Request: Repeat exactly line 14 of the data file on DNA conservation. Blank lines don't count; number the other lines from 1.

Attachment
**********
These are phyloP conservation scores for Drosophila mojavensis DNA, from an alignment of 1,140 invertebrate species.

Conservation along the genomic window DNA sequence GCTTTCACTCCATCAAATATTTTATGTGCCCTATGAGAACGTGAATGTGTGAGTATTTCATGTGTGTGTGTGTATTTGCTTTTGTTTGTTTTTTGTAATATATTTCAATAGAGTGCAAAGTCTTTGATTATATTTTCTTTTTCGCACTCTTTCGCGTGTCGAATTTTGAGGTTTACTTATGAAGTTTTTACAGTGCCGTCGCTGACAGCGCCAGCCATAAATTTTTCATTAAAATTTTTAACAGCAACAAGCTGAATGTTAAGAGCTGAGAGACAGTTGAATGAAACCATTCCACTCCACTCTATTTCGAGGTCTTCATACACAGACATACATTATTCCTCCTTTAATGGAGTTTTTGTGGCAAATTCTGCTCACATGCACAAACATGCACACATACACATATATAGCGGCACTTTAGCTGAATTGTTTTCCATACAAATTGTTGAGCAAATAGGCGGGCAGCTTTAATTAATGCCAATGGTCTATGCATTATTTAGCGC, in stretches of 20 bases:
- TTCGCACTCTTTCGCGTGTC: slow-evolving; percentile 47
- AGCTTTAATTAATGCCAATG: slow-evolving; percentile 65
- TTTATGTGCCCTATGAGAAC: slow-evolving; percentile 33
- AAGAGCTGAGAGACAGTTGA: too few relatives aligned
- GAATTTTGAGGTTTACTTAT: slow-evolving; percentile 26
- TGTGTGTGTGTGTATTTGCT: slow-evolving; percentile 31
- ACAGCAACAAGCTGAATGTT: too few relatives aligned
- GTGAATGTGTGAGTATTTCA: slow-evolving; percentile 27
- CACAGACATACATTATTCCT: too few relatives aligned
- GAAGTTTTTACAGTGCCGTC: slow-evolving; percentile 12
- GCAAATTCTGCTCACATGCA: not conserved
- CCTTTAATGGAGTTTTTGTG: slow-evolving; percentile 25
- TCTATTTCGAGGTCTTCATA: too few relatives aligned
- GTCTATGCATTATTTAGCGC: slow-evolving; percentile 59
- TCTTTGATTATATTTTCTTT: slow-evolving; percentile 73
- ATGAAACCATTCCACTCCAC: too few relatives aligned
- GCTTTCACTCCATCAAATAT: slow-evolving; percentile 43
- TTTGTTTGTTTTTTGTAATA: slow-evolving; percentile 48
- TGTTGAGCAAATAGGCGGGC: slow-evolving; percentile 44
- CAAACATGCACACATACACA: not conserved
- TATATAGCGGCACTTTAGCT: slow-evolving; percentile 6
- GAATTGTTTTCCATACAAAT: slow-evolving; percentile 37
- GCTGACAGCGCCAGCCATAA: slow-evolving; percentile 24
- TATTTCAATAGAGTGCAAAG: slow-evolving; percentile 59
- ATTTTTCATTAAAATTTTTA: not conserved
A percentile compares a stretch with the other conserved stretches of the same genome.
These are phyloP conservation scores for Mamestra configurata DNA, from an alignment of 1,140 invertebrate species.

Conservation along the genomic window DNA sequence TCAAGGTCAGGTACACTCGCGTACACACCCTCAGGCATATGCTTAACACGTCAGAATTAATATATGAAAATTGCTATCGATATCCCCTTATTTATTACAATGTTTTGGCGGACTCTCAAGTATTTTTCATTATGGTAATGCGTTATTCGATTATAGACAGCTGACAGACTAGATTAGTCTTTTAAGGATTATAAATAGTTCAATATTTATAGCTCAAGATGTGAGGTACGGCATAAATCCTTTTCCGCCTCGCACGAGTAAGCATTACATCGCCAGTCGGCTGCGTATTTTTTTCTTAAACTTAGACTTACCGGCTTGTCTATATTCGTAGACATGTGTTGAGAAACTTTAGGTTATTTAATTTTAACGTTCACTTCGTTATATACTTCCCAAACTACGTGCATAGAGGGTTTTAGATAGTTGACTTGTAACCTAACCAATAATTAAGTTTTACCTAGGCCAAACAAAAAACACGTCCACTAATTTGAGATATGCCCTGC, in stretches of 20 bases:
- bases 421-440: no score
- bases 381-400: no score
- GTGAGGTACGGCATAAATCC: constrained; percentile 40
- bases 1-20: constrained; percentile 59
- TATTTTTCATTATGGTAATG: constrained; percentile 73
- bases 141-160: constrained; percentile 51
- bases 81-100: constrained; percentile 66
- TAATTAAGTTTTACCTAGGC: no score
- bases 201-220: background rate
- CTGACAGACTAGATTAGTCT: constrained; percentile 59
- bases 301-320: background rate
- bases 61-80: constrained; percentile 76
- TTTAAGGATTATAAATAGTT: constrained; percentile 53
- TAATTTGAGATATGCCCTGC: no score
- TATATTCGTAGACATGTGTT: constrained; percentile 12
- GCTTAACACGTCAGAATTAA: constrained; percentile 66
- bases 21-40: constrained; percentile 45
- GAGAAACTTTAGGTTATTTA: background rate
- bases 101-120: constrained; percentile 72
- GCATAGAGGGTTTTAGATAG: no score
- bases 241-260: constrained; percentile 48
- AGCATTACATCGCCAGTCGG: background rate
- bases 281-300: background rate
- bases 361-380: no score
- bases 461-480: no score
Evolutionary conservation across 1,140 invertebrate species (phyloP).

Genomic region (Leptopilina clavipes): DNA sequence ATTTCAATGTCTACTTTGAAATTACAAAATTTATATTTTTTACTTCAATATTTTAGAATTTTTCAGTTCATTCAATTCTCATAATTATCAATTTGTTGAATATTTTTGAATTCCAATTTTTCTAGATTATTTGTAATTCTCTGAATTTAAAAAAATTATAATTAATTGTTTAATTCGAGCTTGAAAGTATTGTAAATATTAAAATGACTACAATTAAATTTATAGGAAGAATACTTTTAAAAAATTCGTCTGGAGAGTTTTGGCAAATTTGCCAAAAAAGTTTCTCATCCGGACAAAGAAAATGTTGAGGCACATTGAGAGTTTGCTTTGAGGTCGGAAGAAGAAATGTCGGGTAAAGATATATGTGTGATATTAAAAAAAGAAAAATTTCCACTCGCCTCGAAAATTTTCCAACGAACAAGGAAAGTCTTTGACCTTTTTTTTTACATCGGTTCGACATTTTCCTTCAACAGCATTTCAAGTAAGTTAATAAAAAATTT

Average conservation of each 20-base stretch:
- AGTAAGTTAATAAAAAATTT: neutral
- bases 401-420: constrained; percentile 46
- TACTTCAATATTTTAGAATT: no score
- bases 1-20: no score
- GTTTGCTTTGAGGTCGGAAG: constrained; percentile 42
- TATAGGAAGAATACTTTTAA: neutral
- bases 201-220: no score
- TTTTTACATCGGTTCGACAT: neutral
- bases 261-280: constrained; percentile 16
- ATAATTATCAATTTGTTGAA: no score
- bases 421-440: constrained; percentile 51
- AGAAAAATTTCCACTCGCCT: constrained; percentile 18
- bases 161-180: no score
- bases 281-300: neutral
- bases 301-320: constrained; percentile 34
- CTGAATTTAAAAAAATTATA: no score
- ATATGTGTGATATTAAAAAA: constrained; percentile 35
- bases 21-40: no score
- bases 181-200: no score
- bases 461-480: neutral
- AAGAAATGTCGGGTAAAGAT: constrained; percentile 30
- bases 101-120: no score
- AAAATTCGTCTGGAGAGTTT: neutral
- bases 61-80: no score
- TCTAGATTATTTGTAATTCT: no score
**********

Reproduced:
- CCTTTAATGGAGTTTTTGTG: slow-evolving; percentile 25